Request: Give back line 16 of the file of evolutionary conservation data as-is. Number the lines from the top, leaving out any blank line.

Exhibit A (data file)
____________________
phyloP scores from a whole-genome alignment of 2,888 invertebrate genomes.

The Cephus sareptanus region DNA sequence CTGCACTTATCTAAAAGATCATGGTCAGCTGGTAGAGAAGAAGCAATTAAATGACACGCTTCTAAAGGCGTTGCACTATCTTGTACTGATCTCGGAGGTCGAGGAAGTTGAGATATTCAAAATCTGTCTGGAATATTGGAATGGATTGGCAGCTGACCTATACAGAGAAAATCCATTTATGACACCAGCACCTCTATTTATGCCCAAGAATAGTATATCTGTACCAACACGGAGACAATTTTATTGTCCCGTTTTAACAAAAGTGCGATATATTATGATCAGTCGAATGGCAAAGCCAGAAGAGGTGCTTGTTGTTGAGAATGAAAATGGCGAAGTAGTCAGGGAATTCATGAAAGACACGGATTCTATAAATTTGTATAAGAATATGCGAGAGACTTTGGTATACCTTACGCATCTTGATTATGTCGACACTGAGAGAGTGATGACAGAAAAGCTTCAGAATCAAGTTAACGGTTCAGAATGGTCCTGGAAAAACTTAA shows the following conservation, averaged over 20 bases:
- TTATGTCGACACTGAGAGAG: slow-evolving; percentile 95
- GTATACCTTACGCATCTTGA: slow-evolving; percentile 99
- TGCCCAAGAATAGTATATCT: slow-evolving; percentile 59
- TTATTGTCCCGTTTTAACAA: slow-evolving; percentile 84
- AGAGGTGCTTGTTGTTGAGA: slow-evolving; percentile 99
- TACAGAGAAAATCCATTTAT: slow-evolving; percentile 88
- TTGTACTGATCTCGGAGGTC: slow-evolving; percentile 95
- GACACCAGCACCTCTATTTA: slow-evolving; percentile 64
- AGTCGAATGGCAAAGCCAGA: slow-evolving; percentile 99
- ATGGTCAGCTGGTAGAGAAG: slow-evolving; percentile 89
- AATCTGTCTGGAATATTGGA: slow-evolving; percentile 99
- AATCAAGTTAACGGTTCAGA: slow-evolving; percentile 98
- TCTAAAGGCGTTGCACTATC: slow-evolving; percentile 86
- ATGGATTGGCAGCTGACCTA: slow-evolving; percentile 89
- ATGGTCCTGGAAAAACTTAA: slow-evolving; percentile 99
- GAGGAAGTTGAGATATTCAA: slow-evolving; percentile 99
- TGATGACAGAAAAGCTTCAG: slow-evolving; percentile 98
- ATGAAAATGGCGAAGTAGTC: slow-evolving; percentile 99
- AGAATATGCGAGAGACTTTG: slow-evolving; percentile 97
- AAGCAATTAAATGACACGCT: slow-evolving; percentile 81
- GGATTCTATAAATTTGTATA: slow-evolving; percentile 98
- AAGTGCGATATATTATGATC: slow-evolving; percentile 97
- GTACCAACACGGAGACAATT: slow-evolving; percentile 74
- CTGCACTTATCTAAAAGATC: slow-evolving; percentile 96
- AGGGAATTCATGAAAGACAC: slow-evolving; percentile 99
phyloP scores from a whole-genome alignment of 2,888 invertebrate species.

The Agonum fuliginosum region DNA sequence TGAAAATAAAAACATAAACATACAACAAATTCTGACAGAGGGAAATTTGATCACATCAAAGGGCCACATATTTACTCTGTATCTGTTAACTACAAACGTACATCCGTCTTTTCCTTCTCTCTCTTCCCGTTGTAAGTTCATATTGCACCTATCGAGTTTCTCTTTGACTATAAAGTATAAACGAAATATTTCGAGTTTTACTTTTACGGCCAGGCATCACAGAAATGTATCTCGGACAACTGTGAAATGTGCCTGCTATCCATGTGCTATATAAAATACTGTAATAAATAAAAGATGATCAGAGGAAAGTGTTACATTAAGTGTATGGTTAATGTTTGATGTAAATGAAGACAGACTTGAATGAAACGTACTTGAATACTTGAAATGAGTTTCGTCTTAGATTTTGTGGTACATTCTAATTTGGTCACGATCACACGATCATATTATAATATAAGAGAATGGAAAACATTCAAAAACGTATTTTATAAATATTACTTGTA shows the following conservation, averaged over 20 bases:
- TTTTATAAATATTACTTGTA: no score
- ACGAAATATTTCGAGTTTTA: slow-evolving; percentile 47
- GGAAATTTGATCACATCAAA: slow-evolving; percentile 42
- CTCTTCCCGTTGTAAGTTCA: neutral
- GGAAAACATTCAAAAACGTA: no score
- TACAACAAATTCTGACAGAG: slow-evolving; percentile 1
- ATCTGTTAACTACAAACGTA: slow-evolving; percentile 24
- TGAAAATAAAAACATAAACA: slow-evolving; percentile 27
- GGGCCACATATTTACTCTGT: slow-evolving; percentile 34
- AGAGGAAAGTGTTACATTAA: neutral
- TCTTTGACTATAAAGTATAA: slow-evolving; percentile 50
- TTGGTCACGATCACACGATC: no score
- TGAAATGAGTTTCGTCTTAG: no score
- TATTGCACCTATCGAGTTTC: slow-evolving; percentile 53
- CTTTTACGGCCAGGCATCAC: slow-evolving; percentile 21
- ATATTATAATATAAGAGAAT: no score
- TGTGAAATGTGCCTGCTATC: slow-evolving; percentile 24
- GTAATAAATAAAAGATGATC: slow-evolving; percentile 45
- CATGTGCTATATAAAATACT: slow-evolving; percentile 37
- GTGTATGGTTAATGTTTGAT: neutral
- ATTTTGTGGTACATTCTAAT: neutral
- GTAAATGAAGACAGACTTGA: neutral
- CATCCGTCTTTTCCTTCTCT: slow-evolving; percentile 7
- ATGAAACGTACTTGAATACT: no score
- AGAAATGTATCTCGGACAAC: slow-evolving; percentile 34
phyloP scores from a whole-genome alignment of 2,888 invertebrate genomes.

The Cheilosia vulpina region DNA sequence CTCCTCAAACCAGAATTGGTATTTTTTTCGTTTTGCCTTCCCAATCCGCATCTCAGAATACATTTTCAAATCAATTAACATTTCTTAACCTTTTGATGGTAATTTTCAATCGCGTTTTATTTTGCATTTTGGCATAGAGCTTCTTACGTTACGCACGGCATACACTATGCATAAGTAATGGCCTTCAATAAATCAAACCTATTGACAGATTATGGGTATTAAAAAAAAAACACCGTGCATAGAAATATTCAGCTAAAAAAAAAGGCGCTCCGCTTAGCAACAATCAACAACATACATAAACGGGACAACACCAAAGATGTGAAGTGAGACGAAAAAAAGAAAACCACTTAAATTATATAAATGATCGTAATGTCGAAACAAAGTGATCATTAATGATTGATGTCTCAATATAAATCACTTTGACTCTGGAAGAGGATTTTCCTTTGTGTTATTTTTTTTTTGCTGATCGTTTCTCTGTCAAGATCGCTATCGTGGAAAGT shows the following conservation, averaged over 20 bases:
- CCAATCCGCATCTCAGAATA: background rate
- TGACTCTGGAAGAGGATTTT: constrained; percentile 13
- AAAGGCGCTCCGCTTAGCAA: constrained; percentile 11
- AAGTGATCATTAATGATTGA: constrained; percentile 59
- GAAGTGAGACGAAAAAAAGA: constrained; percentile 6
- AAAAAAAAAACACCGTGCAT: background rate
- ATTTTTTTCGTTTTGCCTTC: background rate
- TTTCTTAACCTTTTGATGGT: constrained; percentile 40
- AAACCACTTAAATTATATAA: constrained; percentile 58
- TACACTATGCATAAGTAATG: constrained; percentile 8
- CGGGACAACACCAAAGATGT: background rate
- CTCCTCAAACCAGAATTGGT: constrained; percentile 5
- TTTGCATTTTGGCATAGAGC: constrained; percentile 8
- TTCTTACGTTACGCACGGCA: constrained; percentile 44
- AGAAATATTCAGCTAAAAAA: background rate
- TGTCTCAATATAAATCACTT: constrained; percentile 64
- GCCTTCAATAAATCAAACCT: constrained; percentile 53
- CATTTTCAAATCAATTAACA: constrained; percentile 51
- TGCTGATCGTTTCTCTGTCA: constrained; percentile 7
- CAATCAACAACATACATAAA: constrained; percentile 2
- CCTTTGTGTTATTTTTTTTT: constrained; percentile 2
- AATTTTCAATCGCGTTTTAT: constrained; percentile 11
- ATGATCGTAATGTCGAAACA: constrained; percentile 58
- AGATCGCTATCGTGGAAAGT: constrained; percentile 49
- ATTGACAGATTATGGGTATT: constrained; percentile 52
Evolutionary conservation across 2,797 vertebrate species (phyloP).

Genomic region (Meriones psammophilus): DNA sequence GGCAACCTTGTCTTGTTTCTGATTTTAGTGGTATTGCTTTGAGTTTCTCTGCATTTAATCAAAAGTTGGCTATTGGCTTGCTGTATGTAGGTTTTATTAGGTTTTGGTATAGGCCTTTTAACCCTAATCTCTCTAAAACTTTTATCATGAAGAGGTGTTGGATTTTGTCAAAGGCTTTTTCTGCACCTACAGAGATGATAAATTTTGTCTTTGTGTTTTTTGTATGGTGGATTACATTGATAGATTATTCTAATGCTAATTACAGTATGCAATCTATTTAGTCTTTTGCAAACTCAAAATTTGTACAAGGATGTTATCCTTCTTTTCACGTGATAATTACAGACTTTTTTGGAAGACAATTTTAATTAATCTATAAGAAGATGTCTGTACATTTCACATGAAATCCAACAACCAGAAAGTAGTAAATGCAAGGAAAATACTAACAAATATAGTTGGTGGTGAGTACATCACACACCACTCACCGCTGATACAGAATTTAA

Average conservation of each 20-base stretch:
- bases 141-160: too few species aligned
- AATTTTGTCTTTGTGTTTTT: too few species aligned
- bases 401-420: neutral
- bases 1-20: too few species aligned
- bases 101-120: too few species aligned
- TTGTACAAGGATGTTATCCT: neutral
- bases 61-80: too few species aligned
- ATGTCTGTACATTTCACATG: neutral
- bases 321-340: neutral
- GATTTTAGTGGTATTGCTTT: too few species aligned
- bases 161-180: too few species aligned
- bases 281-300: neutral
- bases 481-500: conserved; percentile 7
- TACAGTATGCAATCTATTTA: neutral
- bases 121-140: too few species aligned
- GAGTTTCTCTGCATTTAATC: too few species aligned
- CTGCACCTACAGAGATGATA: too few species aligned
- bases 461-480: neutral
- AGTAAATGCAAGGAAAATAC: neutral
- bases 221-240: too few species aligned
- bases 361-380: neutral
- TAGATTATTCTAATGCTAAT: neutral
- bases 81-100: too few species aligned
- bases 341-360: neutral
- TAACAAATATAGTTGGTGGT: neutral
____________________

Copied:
- ATGGATTGGCAGCTGACCTA: slow-evolving; percentile 89